Consumerization and BYOD have been widely discussed thanks to the prevalent adoption of mobile applications, devices, and workforces, which make it easier for customers to do business with companies. Yet, organizations still struggle with security, device management, and infrastructure issues spurred by the convergence of personal and professional technologies.
Tablets trigger changes
When workforce mobility moved in, so did employee (and customer) expectations. No longer satisfied with legacy servers that are slow, policies that prevent quick access to needed applications, and the inability to easily interact with customers, workers took matters into their own hands.
Today’s employees are bringing their own devices (BYOD) to work to circumvent IT roadblocks, more efficiently serve customers, and easily connect to online apps and services that improve their productivity and accessibility. Gartner believes the influx of tablets, in particular, is changing how businesses operate.
“The introduction of the iPad triggered a revolution in the tablet marketplace. The impact of the smartphone has long been felt, but along with the effect of tablet devices in the workplace, the push is on for better mobility tools. IT still has the responsibility to protect organizational intellectual property and is struggling with BYOD programs and mobile device management. In addition, IT has a responsibility to improve employee productivity through technological advances.”
Employee devices gain popularity
Workforce mobility is driven by the need for instant access to any information, at any time, from any location, using any device. Enterprise mobile computers fill this demand by allowing the immediate sharing and editing of data when connected to wireless networks.
But not every company invests in mobile computers. Instead, they rely on employee devices to fill the void left behind by outdated servers, networks, and bandwidth capabilities. Of those companies that do use mobile computers, several opt to supplement their use with team members’ tablets, laptops, and phones. Surveys by Tech Pro Research support this claim.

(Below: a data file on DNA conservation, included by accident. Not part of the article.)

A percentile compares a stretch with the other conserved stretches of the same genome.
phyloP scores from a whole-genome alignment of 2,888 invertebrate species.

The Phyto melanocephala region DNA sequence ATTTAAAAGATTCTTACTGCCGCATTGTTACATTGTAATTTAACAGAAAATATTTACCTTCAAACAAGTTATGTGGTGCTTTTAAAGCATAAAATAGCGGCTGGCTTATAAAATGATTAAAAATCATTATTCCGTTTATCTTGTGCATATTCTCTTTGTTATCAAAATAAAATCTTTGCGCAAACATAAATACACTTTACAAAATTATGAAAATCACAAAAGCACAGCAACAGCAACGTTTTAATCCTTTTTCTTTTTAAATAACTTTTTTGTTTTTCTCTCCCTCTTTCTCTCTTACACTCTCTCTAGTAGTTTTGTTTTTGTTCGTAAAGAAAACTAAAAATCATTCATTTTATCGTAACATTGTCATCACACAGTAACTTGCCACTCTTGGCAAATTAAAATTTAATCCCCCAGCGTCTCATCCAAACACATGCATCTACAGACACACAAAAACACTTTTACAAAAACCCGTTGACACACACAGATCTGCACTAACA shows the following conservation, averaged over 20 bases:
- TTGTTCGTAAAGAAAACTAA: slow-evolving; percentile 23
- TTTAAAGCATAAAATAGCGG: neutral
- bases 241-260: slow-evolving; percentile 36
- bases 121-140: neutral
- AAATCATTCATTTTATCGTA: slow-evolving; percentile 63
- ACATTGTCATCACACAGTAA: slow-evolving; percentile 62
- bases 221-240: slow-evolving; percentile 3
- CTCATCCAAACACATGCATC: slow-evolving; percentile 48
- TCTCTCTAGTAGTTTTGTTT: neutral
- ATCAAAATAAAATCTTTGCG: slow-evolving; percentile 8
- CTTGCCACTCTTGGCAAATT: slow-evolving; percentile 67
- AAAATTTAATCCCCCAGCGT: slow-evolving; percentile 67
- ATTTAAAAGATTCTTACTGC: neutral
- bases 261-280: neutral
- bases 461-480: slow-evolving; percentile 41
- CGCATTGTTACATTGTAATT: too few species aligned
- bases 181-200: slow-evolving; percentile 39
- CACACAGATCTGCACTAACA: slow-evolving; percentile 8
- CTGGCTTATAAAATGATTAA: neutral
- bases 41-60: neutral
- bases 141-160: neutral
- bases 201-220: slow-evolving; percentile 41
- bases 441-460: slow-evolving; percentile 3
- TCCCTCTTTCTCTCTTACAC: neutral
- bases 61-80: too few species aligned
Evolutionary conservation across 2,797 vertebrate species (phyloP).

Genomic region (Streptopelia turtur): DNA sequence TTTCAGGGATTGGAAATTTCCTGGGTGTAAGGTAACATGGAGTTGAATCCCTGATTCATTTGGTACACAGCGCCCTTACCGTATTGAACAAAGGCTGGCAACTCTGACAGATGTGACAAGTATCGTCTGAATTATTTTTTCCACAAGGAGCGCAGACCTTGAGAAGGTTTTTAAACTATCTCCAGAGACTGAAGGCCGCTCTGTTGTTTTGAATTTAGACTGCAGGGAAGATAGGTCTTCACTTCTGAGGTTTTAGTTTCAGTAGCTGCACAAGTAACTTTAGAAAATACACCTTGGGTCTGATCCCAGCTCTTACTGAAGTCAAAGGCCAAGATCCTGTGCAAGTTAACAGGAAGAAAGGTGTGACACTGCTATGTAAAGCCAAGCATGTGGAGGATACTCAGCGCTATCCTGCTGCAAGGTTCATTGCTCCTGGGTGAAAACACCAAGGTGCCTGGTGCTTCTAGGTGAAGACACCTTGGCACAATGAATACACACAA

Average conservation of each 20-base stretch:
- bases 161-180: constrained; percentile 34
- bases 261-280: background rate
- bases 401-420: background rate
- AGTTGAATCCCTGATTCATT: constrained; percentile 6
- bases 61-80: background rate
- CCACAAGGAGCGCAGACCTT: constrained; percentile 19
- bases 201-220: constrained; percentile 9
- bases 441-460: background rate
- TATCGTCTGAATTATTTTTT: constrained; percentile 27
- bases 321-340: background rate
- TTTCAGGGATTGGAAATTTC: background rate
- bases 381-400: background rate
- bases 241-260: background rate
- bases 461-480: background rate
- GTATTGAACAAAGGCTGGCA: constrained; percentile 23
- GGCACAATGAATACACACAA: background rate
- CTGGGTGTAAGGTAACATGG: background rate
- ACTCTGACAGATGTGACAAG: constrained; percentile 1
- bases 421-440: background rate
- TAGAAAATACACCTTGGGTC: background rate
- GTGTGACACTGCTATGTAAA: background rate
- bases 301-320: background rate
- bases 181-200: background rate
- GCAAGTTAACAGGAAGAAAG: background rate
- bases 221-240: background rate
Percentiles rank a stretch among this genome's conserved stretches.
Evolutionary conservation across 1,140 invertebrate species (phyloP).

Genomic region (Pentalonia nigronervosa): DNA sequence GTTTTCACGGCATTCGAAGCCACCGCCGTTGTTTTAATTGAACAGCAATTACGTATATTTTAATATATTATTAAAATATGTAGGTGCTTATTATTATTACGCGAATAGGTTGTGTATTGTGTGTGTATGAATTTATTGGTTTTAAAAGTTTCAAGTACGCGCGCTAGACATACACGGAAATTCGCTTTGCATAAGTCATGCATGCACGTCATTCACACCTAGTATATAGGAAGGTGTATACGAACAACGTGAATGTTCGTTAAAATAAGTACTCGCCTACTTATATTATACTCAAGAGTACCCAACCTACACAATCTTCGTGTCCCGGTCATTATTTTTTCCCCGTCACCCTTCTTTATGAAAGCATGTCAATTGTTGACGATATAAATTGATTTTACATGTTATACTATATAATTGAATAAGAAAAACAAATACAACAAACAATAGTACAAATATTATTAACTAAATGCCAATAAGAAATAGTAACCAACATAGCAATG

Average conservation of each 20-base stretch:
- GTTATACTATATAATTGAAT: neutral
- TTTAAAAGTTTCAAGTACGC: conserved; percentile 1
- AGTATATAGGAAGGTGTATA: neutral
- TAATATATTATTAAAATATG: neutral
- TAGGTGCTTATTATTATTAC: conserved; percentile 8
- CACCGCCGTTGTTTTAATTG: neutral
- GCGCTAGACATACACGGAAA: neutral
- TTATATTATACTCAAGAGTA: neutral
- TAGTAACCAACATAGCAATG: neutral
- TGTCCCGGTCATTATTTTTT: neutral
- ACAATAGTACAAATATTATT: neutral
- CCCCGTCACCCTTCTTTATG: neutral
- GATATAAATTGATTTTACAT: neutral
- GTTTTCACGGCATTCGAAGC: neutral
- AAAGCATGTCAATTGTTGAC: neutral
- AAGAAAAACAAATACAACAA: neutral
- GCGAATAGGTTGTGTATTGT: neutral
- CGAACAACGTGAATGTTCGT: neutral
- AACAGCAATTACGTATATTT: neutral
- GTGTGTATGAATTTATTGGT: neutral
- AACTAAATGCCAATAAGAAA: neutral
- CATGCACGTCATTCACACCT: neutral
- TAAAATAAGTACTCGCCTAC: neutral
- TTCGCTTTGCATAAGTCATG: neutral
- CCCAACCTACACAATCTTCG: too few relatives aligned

In 2013, researchers found that 44 percent of respondents already allowed BYOD and another 18 percent were planning to do so in the next 12 months. When revisiting the topic in late 2014, Tech Pro discovered that “nearly three quarters of respondent companies permit or plan to permit BYOD,” which is “in greater use among small organizations compared to larger businesses.” They also learned that the IT, technology, and education industries are the most likely to permit BYOD, while “government is most likely to prohibit it.”
BYOD forces new policies
As the data suggests, BYOD is here to stay. And with it comes challenges for technical professionals tasked with ensuring business continuity, promoting collaboration, and facilitating teleworking across multiple platforms.
To achieve success, Gartner says companies must identify mobile device management (MDM) policies while also shoring up their infrastructures and security. Failure to do so—especially in fields where customer service is a primary objective—will severely impact their ability to thrive. It will also prove difficult for companies to attract employees under the age of 35, who—according to Bersin & Associates—totaled 47 percent of the U.S. workforce in 2014.
Investments protect assets …and employees
Consider this scenario. As a field sales engineer, Jane uses her personal tablet on the road. As a result, the device contains confidential company information such as contracts, reports, and other important documents.
One day Jane inadvertently leaves her tablet on an airplane after arriving at her destination. She tries to find it without success. Knowing the company information stored on her tablet presents a security risk, she notifies IT of the loss. In response, IT remotely wipes the device clean, which also deletes Jane’s personal photos, contacts, and files.
If IT had originally partitioned Jane’s tablet so she logged into a secure area to conduct business, Jane could have avoided the loss of her professional and personal information. And, the company could have averted the potential security risk.
This is only one of many examples where having defined mobile device management policies benefit both businesses and employees. Of course for this scenario to succeed, Jane’s company would have already:
- Updated its wireless LAN (WLAN) by improving spectrum, IP (Internet protocol) address, and bandwidth management
- Put support staff in place to handle iOS, Android, and other operating systems (OSs) issues
- Developed corporate Web applications based on HTML5, local applications, or virtual desktop requirements
- Identified cost management policies such as stipends that reduce employee out-of-pocket expenses while also adhering to tax regulations
Are you facing similar challenges stepping into the wonderful world of mobility? Do you need assistance updating your infrastructure and devices?
System ID can help. Phone us at 888.648.4452 or visit us online. And while you’re at it, follow us on LinkedIn, Twitter, and Google+. Then you won’t miss any news about technologies that are changing the way businesses operate.
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